Exploring Disability Advocacy with Tiffany Yu
Written and interviewed by: Suzanna Chen
Edited by: Harvi Karatha

Since publishing the article “Recognizing Disability: The Forgotten Diversity,” the overwhelmingly positive feedback has invigorated us at Detester; it has made us want to spread more awareness around this (unfortunately) overlooked topic. Fearing that the information I have as a newly-diagnosed neurodivergent is insufficient, I have reached out to Tiffany Yu—an experienced, impassioned, and professional disability advocate—to discuss more nuanced issues. Please proceed with a mind that is compassionate and ready to learn. More information about Tiffany and her work can also be found after the interview.

1. Can you briefly introduce yourself to our readers at Detester Magazine?

My name is Tiffany Yu, and my pronouns are she/her. I am a social-impact entrepreneur, a podcast host, a disability advocate, and a three-time TEDx speaker and multi-hyphenate. Currently, I spend most of my time working as the CEO of “Diversibility” —a community that celebrates disabled lives—and serving on the San Francisco Mayor’s Disability Council.

2. We’ve received lots of feedback that the issue of disability discrimination is often unfortunately overlooked. What is your opinion on the lack of public awareness around this topic?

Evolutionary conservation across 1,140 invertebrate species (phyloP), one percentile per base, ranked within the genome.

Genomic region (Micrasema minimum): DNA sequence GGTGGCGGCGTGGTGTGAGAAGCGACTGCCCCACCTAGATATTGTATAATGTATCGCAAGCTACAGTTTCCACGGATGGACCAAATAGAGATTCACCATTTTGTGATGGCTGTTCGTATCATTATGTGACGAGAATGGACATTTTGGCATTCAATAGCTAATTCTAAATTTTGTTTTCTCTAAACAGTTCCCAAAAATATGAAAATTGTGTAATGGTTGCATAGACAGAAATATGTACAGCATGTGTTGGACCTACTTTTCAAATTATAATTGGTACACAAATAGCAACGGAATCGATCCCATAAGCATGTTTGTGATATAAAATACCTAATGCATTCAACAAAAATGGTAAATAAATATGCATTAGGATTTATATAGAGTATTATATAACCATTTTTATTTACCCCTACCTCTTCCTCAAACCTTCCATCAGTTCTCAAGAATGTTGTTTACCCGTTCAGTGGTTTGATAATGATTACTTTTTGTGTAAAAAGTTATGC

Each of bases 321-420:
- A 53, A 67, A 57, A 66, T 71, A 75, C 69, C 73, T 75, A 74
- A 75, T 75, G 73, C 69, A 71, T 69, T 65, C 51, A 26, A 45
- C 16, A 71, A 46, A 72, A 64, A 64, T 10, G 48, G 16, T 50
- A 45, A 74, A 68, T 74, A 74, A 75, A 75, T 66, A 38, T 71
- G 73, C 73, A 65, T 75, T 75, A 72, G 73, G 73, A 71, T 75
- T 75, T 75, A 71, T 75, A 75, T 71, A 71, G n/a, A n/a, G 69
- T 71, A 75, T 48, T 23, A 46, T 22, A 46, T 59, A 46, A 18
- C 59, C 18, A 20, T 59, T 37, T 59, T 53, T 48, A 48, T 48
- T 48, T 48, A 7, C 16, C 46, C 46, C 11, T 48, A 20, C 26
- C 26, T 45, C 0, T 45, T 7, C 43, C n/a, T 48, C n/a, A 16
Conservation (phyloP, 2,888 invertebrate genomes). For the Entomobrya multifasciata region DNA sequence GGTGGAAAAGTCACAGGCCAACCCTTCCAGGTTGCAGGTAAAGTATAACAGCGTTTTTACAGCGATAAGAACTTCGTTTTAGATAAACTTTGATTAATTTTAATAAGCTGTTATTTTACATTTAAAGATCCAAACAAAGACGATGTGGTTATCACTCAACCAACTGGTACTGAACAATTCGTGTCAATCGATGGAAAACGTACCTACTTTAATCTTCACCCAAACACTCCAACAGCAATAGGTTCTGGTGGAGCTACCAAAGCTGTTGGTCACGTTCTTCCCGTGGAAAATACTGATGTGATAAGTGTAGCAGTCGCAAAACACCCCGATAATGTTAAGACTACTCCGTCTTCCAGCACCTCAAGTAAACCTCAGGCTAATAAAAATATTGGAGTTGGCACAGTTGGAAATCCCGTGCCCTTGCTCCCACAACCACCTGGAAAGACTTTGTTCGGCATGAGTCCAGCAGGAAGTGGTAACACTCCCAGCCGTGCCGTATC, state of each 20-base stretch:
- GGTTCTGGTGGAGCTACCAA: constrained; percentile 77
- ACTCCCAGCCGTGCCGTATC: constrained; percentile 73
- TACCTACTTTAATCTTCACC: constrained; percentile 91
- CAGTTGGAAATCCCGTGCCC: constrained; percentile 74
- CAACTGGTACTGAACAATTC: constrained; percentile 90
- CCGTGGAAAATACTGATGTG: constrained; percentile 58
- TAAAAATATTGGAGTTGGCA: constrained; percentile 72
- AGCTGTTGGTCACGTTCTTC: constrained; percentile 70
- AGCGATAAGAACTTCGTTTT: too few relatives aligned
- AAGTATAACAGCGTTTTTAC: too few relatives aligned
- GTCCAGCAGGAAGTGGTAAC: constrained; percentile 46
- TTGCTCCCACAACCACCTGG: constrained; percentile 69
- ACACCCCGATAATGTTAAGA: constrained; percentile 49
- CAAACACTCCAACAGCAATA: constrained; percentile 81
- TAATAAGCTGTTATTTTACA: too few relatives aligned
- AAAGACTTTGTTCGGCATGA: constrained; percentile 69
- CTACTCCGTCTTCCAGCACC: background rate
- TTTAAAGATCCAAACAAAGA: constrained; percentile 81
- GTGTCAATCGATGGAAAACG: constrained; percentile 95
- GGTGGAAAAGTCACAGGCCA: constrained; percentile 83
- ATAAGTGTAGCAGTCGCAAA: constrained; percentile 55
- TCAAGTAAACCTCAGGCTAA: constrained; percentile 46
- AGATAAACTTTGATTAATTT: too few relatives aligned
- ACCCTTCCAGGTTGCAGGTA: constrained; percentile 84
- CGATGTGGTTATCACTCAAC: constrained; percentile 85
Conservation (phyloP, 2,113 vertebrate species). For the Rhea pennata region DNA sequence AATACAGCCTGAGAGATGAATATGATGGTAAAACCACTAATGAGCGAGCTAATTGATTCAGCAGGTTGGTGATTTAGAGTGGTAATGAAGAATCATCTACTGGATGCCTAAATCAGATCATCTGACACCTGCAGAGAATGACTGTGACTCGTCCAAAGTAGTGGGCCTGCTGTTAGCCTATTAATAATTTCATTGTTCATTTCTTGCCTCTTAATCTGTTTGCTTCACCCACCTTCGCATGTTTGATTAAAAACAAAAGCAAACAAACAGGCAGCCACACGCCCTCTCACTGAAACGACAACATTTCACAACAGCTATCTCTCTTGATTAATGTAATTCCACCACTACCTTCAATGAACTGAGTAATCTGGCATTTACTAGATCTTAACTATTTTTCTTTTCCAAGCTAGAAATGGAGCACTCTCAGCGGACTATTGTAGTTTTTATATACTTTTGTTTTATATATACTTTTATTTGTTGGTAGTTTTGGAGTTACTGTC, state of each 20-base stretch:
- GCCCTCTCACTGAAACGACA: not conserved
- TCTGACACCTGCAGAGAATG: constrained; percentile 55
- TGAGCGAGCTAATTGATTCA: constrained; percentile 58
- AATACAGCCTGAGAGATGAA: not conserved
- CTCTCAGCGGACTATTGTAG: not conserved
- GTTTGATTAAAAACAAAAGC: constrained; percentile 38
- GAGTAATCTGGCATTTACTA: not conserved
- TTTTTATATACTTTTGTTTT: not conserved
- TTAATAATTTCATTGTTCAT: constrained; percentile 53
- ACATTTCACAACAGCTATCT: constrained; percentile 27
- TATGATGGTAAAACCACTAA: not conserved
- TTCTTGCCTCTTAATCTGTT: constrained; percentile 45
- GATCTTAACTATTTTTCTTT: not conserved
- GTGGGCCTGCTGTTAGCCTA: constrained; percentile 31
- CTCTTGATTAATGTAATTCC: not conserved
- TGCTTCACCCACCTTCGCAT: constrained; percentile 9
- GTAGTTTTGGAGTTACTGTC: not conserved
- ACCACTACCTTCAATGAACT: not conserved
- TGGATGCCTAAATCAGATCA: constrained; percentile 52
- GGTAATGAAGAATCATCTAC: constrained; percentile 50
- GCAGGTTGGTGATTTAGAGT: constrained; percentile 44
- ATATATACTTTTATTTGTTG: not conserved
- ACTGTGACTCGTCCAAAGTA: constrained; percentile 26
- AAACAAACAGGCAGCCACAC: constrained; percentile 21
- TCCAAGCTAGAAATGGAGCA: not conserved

I think that [the lack of awareness on disability discrimination is] a human rights violation; we, as disabled people, are dehumanized to the point that discrimination is not acknowledged when it happens to us. It also shows how much our society is really built on a culture of ableism. Disability discrimination is not only overlooked; it’s also just very hard to prove. Similar to most cases of discrimination, it is hard to prove unless it’s more overt.

3. How would you define ableism?

I often reference Talila Lewis and Dustin Gibson. I will go ahead and reference it, and you can find the definition by going to

So, here is the updated working definition of ableism: “[a] system that places value on people’s bodies and minds based on societally constructed ideas of normality, intelligence, excellence, desirability, and productivity. These constructed ideas are deeply rooted in anti-Blackness, eugenics, misogyny, colonialism, imperialism and capitalism. This form of systemic oppression leads to people and society determining who is valuable and worthy based on a person’s language, appearance, religion and/or their ability to satisfactorily [re]produce, excel and ‘behave.’ You do not have to be disabled to experience ableism.”

When I am working with people, I make sure to define ableism by taking an abbreviated version. Ableism is when we place value and worth on a person based on their body and/or mind: you do not have to be disabled to experience ableism. We often mistake that ableism only impacts disabled people, but it’s about placing value and worth on a person’s body or mind. You can see that happen with Black bodies [and] women’s bodies. It just goes to show how much ableism intersects with so many other identities.